--Everyone is getting healthier. Pablo Sandoval was “pretty excited at how he felt” after throwing with some intensity from 75 feet, taking batting practice from both sides of the plate and fielding ground balls. A setback on Wednesday would’ve knocked him out for Opening Day. Now the Giants are talking about letting Sandoval play in Friday’s exhibition against the A’s at AT&T Park. They wouldn’t do that if they feared he would be at high risk for a setback. That’s because they wouldn’t be able to backdate a potential DL stint, so they’d lose him for two weeks instead of four games. This is all a way of saying … the odds are much better that Sandoval will be the starting third baseman on Opening Day. Backup catcher Hector Sanchez (sore shoulder) did well in a minor league game Wednesday and is expected to open on the active roster as well. And Brandon Belt (neck) and Marco Scutaro (back) have gotten over their nagging injuries.
--The rest of the NL West is not getting healthier. The Diamondbacks will start the season with Willie Boomquist, Adam Eaton and Cody Ross on the disabled list. Wade Miley is trying to rebound from a dead arm phase, too. The Dodgers won’t have Hanley Ramirez for 10 weeks because of thumb surgery and Zack Greinke, their expensive prize, will miss his first turn through the rotation because of an iffy elbow. The poor Padres have it the worst. They’ll be without their one true star, and last year’s NL RBI leader, Chase Headley, for a month because of a fractured finger. And then you’ve got the Rockies, who already are dealing with some sore arms – one year after they set a major league record for relief innings in a season. The takeaway: The Giants should count their blessings.
--There’s one other thing the Giants know, and that’s each other. Continuity is a rare thing in baseball, and nobody has more of it – from the roster to the coaching staff to the front office – than the folks at 24 Willie Mays Plaza.
“I don’t know how much of an advantage it is, but it sure makes it nice for us,” Giants manager Bruce Bochy said. “They know how to play together. They know each other and they’ve worked well together. We’ve still gotta do it on the field and we know it. But the continuity makes it easier for everyone to know their roles.”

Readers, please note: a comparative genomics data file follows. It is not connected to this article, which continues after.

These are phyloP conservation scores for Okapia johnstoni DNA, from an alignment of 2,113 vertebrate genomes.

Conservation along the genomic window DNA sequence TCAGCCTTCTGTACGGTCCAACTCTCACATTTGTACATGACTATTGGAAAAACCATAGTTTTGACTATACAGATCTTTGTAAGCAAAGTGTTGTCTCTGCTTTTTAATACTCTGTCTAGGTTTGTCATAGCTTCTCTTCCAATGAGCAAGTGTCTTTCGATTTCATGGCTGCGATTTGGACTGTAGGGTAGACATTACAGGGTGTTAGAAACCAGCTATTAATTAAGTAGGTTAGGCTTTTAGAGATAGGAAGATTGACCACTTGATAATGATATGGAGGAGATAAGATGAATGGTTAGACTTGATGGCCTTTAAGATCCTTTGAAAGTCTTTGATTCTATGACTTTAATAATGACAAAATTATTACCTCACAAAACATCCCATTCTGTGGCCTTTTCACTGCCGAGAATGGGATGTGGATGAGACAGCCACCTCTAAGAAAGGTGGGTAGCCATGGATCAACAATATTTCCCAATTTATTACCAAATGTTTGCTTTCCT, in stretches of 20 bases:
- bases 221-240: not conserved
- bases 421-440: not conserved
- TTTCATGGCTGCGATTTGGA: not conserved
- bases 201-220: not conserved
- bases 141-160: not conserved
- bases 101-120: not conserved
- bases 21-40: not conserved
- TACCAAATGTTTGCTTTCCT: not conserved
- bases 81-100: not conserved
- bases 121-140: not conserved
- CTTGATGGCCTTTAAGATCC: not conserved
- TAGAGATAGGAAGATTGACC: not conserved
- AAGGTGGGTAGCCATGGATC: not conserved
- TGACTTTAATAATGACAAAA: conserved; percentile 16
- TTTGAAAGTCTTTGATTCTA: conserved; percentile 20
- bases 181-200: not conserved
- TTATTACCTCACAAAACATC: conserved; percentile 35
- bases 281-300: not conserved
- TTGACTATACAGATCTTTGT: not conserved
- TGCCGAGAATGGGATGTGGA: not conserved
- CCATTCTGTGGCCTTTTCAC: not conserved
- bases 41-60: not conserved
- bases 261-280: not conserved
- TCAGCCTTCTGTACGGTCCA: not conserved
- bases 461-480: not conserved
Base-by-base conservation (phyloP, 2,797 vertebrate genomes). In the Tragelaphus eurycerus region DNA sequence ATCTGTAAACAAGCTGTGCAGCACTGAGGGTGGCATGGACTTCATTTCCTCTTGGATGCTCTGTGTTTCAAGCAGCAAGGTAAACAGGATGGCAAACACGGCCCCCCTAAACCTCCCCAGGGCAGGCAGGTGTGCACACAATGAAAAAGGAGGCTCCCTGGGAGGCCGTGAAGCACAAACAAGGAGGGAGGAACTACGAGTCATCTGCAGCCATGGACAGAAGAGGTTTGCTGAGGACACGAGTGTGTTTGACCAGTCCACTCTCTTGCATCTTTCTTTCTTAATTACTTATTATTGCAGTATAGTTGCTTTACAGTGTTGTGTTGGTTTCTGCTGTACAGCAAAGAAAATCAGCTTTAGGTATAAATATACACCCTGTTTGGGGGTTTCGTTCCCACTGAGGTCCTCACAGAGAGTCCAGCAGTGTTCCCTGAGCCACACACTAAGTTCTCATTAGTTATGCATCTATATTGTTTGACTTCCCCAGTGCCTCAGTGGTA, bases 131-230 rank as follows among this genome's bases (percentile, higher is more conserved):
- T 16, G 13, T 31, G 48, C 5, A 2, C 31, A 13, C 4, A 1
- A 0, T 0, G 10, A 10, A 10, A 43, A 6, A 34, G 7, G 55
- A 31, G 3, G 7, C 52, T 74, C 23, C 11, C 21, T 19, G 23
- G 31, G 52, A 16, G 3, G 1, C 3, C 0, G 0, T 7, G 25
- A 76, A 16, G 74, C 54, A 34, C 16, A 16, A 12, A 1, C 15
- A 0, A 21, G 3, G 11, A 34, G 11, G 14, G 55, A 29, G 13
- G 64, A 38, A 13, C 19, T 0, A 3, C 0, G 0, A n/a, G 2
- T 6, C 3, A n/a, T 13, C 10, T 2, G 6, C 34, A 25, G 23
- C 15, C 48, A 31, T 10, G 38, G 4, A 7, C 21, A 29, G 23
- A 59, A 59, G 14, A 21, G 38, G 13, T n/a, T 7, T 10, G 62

Even the bullpen has continuity. That’s a rarity, since no other area of a ballclub turns over as quickly as a group of relievers. I asked Lopez what kind of difference that could make.
“Continuity is a big deal, and I really believe in that,” Lopez said. “You can have a great blueprint, but when you have the same guys working that blueprint, it’s got the best chance of being successful.
“Having the same coaches, same people, it allows us to grow together. Maybe we’re able to notice a facet of the game or pass something along because we know each other so well.”
That’s why Lopez isn’t fretting over another season of mixing and matching, even if Romo is expected to serve as a committee chair, more or less. If the Giants were breaking in a new manager, Lopez might look at it a different way.
“We know we’re getting transparency from him,” Lopez said. “That’s been his hallmark since I’ve been here, at least. He’ll let you know what the situations are and he’s got our full belief in the plan because he’s put us in positions to succeed so many times. Whether it’s one inning, one out, regardless … He’ll have the trust and faith in us and that helps us execute pitches.”
The Giants should count on more continuity moving forward among their baseball operations and field staff. Expect talks to pick up between CEO Larry Baer, GM Brian Sabean and Bochy in these next couple days before Monday’s opener. I’ll be very surprised if extensions for both men aren’t announced before that time.